Thanks to those of you who have completed the survey about your Aspiring Leaders experience. Time is precious and as the end of term is in sight, a survey is another time drain. I invite you when you do have the opportunity: to reflect on your experience and provide some feedback. Continuous improvement is a goal for all our programs at Lane and your perspective will help us identify areas for improvement and potential new programming. As a reminder, you’re responses are anonymous – but if anyone would like to provide attribution to their feedback, let me know.
Here’s what some of you are saying:
Q: How would you describe Aspiring Leaders to an employee unfamiliar with the program?
Warren Bennis once stated, “leadership is the capacity to translate vision into reality.” Aspiring Leaders trained employees to assist in translating LCC’s vision into reality.
AL was a fantastic opportunity for me to meet and network with other LCC employees. I learned so much about other areas of campus and the challenges that face LCC. On multiple occasions I was taken out of my comfort zone and feel grew because of it.
Q: Has your participation in Aspiring Leaders added value to your work at Lane? Explain how it has or how it has not.
Absolutely. I was a new employee and it immediately “shrank” the college down to a happy size. It gave me a crash course in the college culture—both what it was and what it could become. I created relationships with colleagues whom I continue to lean into for support.
It has not, it confused things because the direction given in Aspiring Leaders is not how things are run.
Q: What type of alumni efforts should the group consider?
Could we take on one project a year? Such as fundraising, an event to collect materials for the food pantry or clothing stash.
I wouldn’t put too much effort into this, though perhaps one event per year – like a coffee/tea. Maybe reach out to alumni to facilitate a discussion?
Q: Do you feel Aspiring Leaders is relevant to the mission and core values? Please explain your response. (All affirmative responses so far.)
Yes, because good leadership requires at least an openness to transformation, and building relationships is essential to helping an institution transform the lives of not only students, but staff and community as well.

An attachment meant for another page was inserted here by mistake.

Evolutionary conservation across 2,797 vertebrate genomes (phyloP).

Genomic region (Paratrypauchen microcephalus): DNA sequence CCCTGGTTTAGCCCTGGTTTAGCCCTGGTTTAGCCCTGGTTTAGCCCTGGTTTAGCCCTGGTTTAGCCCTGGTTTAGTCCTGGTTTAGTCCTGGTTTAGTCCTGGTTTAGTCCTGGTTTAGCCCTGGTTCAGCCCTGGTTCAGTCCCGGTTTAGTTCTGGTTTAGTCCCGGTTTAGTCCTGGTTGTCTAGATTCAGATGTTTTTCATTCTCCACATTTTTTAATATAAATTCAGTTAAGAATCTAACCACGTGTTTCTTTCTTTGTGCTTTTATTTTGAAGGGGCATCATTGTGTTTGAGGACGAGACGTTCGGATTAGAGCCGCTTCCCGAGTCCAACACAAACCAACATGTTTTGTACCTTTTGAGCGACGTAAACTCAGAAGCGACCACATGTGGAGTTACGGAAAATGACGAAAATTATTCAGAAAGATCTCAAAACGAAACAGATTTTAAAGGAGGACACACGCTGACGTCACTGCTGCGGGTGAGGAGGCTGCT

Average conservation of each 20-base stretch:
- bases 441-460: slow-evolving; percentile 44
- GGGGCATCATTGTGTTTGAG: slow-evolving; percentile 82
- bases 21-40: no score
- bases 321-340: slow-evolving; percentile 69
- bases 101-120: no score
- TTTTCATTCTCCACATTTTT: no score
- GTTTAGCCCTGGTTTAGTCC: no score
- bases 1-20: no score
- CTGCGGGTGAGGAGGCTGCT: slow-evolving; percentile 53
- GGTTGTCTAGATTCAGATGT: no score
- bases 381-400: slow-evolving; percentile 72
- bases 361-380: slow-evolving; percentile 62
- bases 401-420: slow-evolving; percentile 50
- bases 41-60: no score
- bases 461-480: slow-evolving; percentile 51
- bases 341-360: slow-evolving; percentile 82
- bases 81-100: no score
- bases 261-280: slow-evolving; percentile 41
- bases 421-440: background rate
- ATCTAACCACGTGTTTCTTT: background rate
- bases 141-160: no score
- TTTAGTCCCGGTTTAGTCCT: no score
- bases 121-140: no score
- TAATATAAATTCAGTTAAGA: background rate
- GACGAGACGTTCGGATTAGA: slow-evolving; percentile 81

Yes! Meeting and working with Lane colleagues from other departments across classified, faculty, and manager positions really demonstrated that equity lens and cultural diversity that the college is pushing towards. I saw issues from other perspectives that I had never experienced before in a safe and open place. Aspiring Leaders transformed my life through learning and all of our efforts were to improve ourselves and student success through better understanding. We touched on all of the core values at some point during the year.
Kerry Levett, Brian Kelly and Jen Steele joined the Aspiring Leaders cohort for the December seminar. Brian and Jen received some good ideas from the small group exercise on ways to increase revenue and retention, such as differential tuition options and discounts for returning students. The group quickly ruled out a brew pub on campus.
Think you have a plan or idea that you know has worked elsewhere that could help generate new revenue or help with student enrollment and retention? Share it. Who knows what your brainstorm could spark?
Also, Kerry shared the somewhat new science of an organized life: bullet journaling. If you haven’t checked it out, you should. It takes writing things down to the next level with this key change: an index! You can use any notebook. Here’s a short video that explains it:
Give it a try. Let us know how it works out for you.